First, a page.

Coronavirus disease 2019 (COVID-19) has been detected in over 40 million people in the United States since the start of pandemic, as of September 29, 2021, per the CDC. This infection indeed overwhelmed healthcare systems all over the world and brought suffering on a global scale. However, we have learned a lot from COVID-19 pandemic. We have become increasingly aware of our health conditions overall, and we have also learnt the importance of hand hygiene, face masking and practicing social distancing.
Additionally, due to the high acuity of the COVID-19 disease process, biomedical research was fueled at a much faster pace to find medications that could help with this infection. While many trials are still underway, I will share some information on the four drugs that have been proven to help in COVID-19 infection with at least moderate quality of evidence and when they should be used.
- Corticosteroids (kor·tuh·kow·steh·roydz) : There is moderately strong evidence that corticosteroids may save lives if given to patients with severe or critical illness in a hospitalized setting. This does not apply to patients who have non-severe infection and are being monitored at home. This medication can be given orally or as an injection.
- Casirivimab (KAS·i·RIV·i·mab) and Imdevimab (im·DEV·i·mab) : These antibodies are sold together as REGEN-COV. There is moderately strong evidence that it may reduce the risk of hospitalization when given to patients with non-severe COVID-19 infection. It may also be beneficial in saving lives if given to hospitalized patients with severe or critical COVID-19 infection if they are seronegative (negative antibody test for COVID-19 in the setting of PCR confirmed COVID-19). This medication is administered as an injection.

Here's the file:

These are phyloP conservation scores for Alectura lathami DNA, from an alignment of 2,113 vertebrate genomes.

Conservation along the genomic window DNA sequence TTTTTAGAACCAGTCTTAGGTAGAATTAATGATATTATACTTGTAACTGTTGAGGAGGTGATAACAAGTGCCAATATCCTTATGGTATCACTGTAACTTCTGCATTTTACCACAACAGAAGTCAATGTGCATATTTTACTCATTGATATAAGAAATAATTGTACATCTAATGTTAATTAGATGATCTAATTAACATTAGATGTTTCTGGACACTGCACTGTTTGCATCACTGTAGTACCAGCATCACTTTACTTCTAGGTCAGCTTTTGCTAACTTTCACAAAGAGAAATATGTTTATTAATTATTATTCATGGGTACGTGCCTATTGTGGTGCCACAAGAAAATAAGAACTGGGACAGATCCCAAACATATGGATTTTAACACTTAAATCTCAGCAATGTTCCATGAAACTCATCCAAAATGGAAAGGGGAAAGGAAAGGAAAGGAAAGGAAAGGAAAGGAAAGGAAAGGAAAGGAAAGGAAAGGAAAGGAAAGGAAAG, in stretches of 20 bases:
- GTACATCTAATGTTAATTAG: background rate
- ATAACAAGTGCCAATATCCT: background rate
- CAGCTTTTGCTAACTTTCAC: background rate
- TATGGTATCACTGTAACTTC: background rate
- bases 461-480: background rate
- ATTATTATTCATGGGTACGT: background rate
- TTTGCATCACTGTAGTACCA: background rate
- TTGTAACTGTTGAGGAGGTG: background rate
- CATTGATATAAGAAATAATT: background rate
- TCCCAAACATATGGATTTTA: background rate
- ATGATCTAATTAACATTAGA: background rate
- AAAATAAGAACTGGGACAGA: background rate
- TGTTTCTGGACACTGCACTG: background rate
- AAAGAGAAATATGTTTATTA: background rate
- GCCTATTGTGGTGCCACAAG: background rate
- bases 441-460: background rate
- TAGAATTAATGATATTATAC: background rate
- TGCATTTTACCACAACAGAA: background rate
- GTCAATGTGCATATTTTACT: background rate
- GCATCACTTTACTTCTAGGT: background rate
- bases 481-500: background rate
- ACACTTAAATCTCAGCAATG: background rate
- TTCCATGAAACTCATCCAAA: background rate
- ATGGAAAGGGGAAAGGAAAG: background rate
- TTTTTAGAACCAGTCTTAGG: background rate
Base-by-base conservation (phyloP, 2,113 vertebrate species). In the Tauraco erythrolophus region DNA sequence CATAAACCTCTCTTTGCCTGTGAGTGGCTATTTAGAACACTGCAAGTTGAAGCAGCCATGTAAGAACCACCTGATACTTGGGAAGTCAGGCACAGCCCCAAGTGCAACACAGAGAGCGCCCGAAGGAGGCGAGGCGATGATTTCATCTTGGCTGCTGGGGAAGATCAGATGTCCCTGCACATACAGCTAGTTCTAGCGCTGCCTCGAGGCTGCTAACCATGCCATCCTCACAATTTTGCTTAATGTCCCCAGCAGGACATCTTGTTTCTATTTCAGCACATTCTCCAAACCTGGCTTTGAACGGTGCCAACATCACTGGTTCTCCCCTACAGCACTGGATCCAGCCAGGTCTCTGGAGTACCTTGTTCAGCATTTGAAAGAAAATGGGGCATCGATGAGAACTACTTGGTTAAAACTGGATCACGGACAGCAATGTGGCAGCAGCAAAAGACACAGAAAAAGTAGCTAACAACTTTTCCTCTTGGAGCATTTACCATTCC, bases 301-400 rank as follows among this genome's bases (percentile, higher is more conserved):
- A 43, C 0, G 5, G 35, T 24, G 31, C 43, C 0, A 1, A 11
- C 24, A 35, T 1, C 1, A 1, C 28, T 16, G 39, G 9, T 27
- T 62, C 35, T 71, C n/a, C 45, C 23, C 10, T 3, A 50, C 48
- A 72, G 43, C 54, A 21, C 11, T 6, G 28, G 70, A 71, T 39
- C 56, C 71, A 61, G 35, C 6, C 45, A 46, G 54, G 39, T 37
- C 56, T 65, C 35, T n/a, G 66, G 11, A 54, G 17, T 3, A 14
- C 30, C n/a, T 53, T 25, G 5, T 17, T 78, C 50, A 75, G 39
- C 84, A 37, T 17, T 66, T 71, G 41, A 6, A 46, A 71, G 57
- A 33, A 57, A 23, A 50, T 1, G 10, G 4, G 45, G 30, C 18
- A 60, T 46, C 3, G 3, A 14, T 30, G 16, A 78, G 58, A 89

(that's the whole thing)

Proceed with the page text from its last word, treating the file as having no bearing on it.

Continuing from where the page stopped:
- Tocilizumab (taa·suh·li·zuh·mab) : Sold as Actemra, this is an IL-6 receptor blocker that has high quality evidence for its effect in patients with severe or critical illness in a hospitalized setting, reducing the risk of death and risk of being put on a mechanical ventilator. This medication is administered as an injection.
- Sarilumab (sar·IL·ue·mab) : Sold as Kevzara, this is in the same class of medication as Tocilizumab and has similar high quality evidence for its effect in patients with severe or critical illness in a hospitalized setting, reducing the risk of death and risk of being put on a mechanical ventilator. This medication is administered as an injection.
I know many of you are wondering — What about Hydroxychloroquine, Ivermectin, Remdesivir, Kaletra? Based on current evidence, none of these have moderate or high quality evidence to support their benefit. Additionally, there is some evidence suggesting harm to the patients with hydroxychloroquine, ivermectin, Kaletra.
This article is meant to increase general awareness about COVID-19 treatment options, not as a substitute for consulting a physician before taking any medications.
It should also be clearly understood that none of the above mentioned beneficial medications are universally effective. The benefits of these medications are realized by only a fraction of people they are administered to. Hence, prevention via vaccination, hand hygiene, face masking and practicing social distance is still required and probably the most effective way to avoid COVID-19 related illness and death.
-Dr. Vinit Agrawal